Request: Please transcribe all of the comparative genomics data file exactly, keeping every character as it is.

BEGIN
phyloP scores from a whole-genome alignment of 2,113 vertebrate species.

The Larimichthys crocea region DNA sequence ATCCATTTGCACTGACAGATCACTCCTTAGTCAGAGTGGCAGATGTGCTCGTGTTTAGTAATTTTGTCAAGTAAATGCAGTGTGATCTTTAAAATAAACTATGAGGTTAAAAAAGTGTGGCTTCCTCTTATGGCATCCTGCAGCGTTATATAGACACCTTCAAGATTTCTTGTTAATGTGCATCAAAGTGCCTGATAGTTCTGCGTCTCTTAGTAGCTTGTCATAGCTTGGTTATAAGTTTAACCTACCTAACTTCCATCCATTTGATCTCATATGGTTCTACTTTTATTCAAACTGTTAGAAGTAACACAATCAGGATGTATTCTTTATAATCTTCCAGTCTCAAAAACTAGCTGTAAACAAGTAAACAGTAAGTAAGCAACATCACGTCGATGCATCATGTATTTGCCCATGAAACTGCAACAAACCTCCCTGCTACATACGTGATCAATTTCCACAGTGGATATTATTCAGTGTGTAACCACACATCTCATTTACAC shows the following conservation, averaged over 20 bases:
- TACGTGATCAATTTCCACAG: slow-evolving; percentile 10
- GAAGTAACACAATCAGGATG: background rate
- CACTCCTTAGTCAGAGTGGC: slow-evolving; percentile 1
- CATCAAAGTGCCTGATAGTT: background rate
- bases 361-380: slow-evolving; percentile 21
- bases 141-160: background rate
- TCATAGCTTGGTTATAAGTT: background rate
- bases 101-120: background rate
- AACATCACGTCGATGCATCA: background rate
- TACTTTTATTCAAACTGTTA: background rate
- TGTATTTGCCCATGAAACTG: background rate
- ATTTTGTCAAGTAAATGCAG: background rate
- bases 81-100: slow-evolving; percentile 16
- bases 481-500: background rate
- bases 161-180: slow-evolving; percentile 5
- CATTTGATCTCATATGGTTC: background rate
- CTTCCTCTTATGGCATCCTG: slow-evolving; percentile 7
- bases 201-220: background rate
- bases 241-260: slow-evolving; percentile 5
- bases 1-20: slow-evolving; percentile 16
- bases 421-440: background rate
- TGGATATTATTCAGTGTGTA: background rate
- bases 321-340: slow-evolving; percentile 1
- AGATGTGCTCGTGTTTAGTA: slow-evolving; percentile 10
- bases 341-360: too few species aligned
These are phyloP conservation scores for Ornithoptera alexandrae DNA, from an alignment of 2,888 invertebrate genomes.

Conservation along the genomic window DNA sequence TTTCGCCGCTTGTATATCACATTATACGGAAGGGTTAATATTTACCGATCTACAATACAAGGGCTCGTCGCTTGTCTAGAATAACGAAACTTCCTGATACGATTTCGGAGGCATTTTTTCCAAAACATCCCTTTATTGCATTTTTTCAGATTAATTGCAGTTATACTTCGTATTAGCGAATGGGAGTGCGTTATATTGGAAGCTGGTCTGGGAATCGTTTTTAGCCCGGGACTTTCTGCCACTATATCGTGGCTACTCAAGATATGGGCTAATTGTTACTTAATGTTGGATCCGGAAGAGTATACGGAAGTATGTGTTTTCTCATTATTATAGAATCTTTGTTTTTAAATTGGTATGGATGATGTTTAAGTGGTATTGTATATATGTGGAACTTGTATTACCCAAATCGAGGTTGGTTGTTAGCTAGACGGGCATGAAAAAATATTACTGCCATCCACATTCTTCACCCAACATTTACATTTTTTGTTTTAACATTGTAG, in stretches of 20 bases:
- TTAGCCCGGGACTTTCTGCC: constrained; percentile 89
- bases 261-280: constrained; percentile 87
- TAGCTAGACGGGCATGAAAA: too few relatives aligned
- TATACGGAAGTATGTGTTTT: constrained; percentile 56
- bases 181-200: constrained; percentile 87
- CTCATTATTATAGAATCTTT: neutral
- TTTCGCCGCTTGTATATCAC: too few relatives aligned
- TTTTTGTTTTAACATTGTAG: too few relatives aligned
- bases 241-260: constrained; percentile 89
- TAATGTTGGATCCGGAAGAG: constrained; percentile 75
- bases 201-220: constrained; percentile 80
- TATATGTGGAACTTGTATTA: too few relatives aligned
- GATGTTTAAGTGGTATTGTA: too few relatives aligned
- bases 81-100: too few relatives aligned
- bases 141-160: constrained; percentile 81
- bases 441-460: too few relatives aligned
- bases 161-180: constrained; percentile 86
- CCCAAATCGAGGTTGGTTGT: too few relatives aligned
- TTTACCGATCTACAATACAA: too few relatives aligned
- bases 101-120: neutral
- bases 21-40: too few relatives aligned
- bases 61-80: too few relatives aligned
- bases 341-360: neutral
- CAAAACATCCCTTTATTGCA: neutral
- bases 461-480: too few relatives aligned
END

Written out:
phyloP scores from a whole-genome alignment of 2,113 vertebrate species.

The Larimichthys crocea region DNA sequence ATCCATTTGCACTGACAGATCACTCCTTAGTCAGAGTGGCAGATGTGCTCGTGTTTAGTAATTTTGTCAAGTAAATGCAGTGTGATCTTTAAAATAAACTATGAGGTTAAAAAAGTGTGGCTTCCTCTTATGGCATCCTGCAGCGTTATATAGACACCTTCAAGATTTCTTGTTAATGTGCATCAAAGTGCCTGATAGTTCTGCGTCTCTTAGTAGCTTGTCATAGCTTGGTTATAAGTTTAACCTACCTAACTTCCATCCATTTGATCTCATATGGTTCTACTTTTATTCAAACTGTTAGAAGTAACACAATCAGGATGTATTCTTTATAATCTTCCAGTCTCAAAAACTAGCTGTAAACAAGTAAACAGTAAGTAAGCAACATCACGTCGATGCATCATGTATTTGCCCATGAAACTGCAACAAACCTCCCTGCTACATACGTGATCAATTTCCACAGTGGATATTATTCAGTGTGTAACCACACATCTCATTTACAC shows the following conservation, averaged over 20 bases:
- TACGTGATCAATTTCCACAG: slow-evolving; percentile 10
- GAAGTAACACAATCAGGATG: background rate
- CACTCCTTAGTCAGAGTGGC: slow-evolving; percentile 1
- CATCAAAGTGCCTGATAGTT: background rate
- bases 361-380: slow-evolving; percentile 21
- bases 141-160: background rate
- TCATAGCTTGGTTATAAGTT: background rate
- bases 101-120: background rate
- AACATCACGTCGATGCATCA: background rate
- TACTTTTATTCAAACTGTTA: background rate
- TGTATTTGCCCATGAAACTG: background rate
- ATTTTGTCAAGTAAATGCAG: background rate
- bases 81-100: slow-evolving; percentile 16
- bases 481-500: background rate
- bases 161-180: slow-evolving; percentile 5
- CATTTGATCTCATATGGTTC: background rate
- CTTCCTCTTATGGCATCCTG: slow-evolving; percentile 7
- bases 201-220: background rate
- bases 241-260: slow-evolving; percentile 5
- bases 1-20: slow-evolving; percentile 16
- bases 421-440: background rate
- TGGATATTATTCAGTGTGTA: background rate
- bases 321-340: slow-evolving; percentile 1
- AGATGTGCTCGTGTTTAGTA: slow-evolving; percentile 10
- bases 341-360: too few species aligned
These are phyloP conservation scores for Ornithoptera alexandrae DNA, from an alignment of 2,888 invertebrate genomes.

Conservation along the genomic window DNA sequence TTTCGCCGCTTGTATATCACATTATACGGAAGGGTTAATATTTACCGATCTACAATACAAGGGCTCGTCGCTTGTCTAGAATAACGAAACTTCCTGATACGATTTCGGAGGCATTTTTTCCAAAACATCCCTTTATTGCATTTTTTCAGATTAATTGCAGTTATACTTCGTATTAGCGAATGGGAGTGCGTTATATTGGAAGCTGGTCTGGGAATCGTTTTTAGCCCGGGACTTTCTGCCACTATATCGTGGCTACTCAAGATATGGGCTAATTGTTACTTAATGTTGGATCCGGAAGAGTATACGGAAGTATGTGTTTTCTCATTATTATAGAATCTTTGTTTTTAAATTGGTATGGATGATGTTTAAGTGGTATTGTATATATGTGGAACTTGTATTACCCAAATCGAGGTTGGTTGTTAGCTAGACGGGCATGAAAAAATATTACTGCCATCCACATTCTTCACCCAACATTTACATTTTTTGTTTTAACATTGTAG, in stretches of 20 bases:
- TTAGCCCGGGACTTTCTGCC: constrained; percentile 89
- bases 261-280: constrained; percentile 87
- TAGCTAGACGGGCATGAAAA: too few relatives aligned
- TATACGGAAGTATGTGTTTT: constrained; percentile 56
- bases 181-200: constrained; percentile 87
- CTCATTATTATAGAATCTTT: neutral
- TTTCGCCGCTTGTATATCAC: too few relatives aligned
- TTTTTGTTTTAACATTGTAG: too few relatives aligned
- bases 241-260: constrained; percentile 89
- TAATGTTGGATCCGGAAGAG: constrained; percentile 75
- bases 201-220: constrained; percentile 80
- TATATGTGGAACTTGTATTA: too few relatives aligned
- GATGTTTAAGTGGTATTGTA: too few relatives aligned
- bases 81-100: too few relatives aligned
- bases 141-160: constrained; percentile 81
- bases 441-460: too few relatives aligned
- bases 161-180: constrained; percentile 86
- CCCAAATCGAGGTTGGTTGT: too few relatives aligned
- TTTACCGATCTACAATACAA: too few relatives aligned
- bases 101-120: neutral
- bases 21-40: too few relatives aligned
- bases 61-80: too few relatives aligned
- bases 341-360: neutral
- CAAAACATCCCTTTATTGCA: neutral
- bases 461-480: too few relatives aligned